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Disposition of comments for the Device APIs Working Group

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In the table below, red is in the WG decision column indicates that the Working Group didn't agree with the comment, green indicates that a it agreed with it, and yellow reflects an in-between situation.

In the "Commentor reply" column, red indicates the commenter objected to the WG resolution, green indicates approval, and yellow means the commenter didn't respond to the request for feedback.

CommentorCommentWorking Group decisionCommentor reply
LC-2731 Anne van Kesteren <annevk@annevk.nl> (archived comment)
Hi,

I would kindly suggest you reorder the requirement for queueing with
the requirement for firing. E.g. "The user agent must queue a task to
fire a device proximity event." (and then remove the requirement for
queueing from the firing steps). This matches phraseology in other
specifications better and allows for reuse of the firing definition in
other contexts.

You defined "ondeviceproximity" and "onuserproximity" twice. This
seems to be because of the legacy-DOM-style formatting.

Do not use RFC 2119 terms in notes, such as "may".

If your device is not doing anything, e.g. completely stationary,
these sensors would theoretically not change and you would never be
able to get the actual state. That might be a mostly academic problem,
but this seems like another set of events that violate the spirit of
DOM Events. Kinda ambivalent on whether that's good or bad, but I
think it at least ought to be pointed out more clearly. And perhaps we
ought to define this more explicitly by having some kind of hook in
addEventListener?

Kind regards,
done, see https://dvcs.w3.org/hg/dap/diff/4c339a6b4be4/proximity/Overview.html

reply sent to Anne: http://lists.w3.org/Archives/Public/public-device-apis/2013Jan/0021.html
tocheck
LC-2742 Anne van Kesteren <annevk@annevk.nl> (archived comment)
I just noticed your specification has the same issue as the Ambient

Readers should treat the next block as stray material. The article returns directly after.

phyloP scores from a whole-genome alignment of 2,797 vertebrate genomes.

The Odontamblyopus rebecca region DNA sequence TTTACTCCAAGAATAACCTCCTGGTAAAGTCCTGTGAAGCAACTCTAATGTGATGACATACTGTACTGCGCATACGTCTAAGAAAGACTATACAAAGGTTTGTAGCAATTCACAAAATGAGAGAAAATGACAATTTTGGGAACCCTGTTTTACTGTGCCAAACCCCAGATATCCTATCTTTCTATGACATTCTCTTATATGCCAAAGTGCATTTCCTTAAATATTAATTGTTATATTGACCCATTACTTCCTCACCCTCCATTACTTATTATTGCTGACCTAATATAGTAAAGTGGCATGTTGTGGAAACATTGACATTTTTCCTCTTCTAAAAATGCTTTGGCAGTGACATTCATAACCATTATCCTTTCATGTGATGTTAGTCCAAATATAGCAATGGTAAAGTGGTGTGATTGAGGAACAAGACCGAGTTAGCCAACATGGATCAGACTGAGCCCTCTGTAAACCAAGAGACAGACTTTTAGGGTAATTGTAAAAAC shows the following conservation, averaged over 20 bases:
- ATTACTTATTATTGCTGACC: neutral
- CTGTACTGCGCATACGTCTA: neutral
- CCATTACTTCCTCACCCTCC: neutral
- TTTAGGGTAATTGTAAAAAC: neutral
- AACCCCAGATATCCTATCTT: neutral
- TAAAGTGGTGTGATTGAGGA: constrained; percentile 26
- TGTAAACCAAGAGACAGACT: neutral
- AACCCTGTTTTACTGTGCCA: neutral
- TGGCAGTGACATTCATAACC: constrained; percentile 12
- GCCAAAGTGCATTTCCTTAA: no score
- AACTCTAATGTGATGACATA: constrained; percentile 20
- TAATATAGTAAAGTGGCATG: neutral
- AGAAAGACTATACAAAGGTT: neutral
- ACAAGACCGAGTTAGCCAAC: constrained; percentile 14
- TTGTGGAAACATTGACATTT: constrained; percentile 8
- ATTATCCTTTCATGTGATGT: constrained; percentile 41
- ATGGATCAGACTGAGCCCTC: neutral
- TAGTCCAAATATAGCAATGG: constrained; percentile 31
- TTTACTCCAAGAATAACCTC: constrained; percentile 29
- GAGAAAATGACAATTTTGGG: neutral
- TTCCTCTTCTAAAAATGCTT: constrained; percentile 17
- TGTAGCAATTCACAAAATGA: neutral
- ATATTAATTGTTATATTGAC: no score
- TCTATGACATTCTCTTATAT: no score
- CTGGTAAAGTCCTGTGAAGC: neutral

thingie. You're not defining default values for the event interface
members. (new UserProximityEvent("haha")).near is undefined. I suggest
adding that to the testsuite. (It's one of the basic things to cover
when testing event constructors.)
https://dvcs.w3.org/hg/dap/rev/52acb4877e86

reply sent to Anne: http://lists.w3.org/Archives/Public/public-device-apis/2013Jan/0021.html
tocheck
LC-2740 Rick Waldron <waldron.rick@gmail.com> (archived comment)
On Fri, Dec 7, 2012 at 5:39 AM, Anne van Kesteren <annevk@annevk.nl> wrote:

>
> If your device is not doing anything, e.g. completely stationary,
> these sensors would theoretically not change and you would never be
> able to get the actual state. That might be a mostly academic problem,
> but this seems like another set of events that violate the spirit of
> DOM Events. Kinda ambivalent on whether that's good or bad, but I
> think it at least ought to be pointed out more clearly. And perhaps we
> ought to define this more explicitly by having some kind of hook in
> addEventListener?
>


I've been thinking about this since the last call yesterday as well.

Early in my development of the Johnny-Five framework, I decided that all
sensors must:

1. Generate events

- sensor.on("change", .... ); // Any change to the reading value(s)
- sensor.on("read", .... ); // Every sensor reading

2. Allow value read accessors

- sensor.value; // sensors w/ a single value
- sensor.axis.{ x, y, z } // multiple values (ie. accelerometer, as
shown here)

3. Stream (in progress)

- http://maxogden.com/node-streams.html


But of course, this design is meant to facilitate an arbitrary number of
sensors, eg. you might have an array of 4 proximity or sonar sensors on a
robot to aid in navigation. This level of scalability may not
seem practical for mobile devices, but then I'm reminded of
navigator.getUserMedia that was originally spec'ed with no thought about
multiple cameras—implementations then have to figure it out.


I understand there is platform precedence to consider, ie. DeviceMotion and
DeviceOrientation APIs and this nicely matches, but If I was asked to
start from scratch, I'd start with a Proximity (or
DeviceProximity...something similar) constructor that initialized proximity
objects that had properties: max, min and value and could dispatch events
by inheriting EventTarget. I have no expectation that the current system
would be changed like this, so consider this entirely "just for fun". :)


Rick
The DeviceProximityEvent constructor takes an optional DeviceProxmityEventInit dictionary that includes min, max and value.

The WG has decided to keep the current design which reflects earlier decisions since it is not 'starting from scratch'.

The WG also has decided to keep the Ambient Light Events and Proximity Events specifications separate to allow independent conformance and testing, although they share commonality.
yes
LC-2732 Rick Waldron <waldron.rick@gmail.com> (archived comment)
I see the distance measurement unit "in centimeters" is mentioned only
once, in the description of "current device proximity", I would suggest
being explicit and including it in "minimum proximity distance" and
"maximum proximity distance" as well.

Rick
http://lists.w3.org/Archives/Public/public-device-apis/2012Dec/0014.html

fixed this in the latest Editor's Draft: http://dvcs.w3.org/hg/dap/raw-file/tip/proximity/Overview.html

Diff: http://dvcs.w3.org/hg/dap/rev/c877e2c764b5
yes

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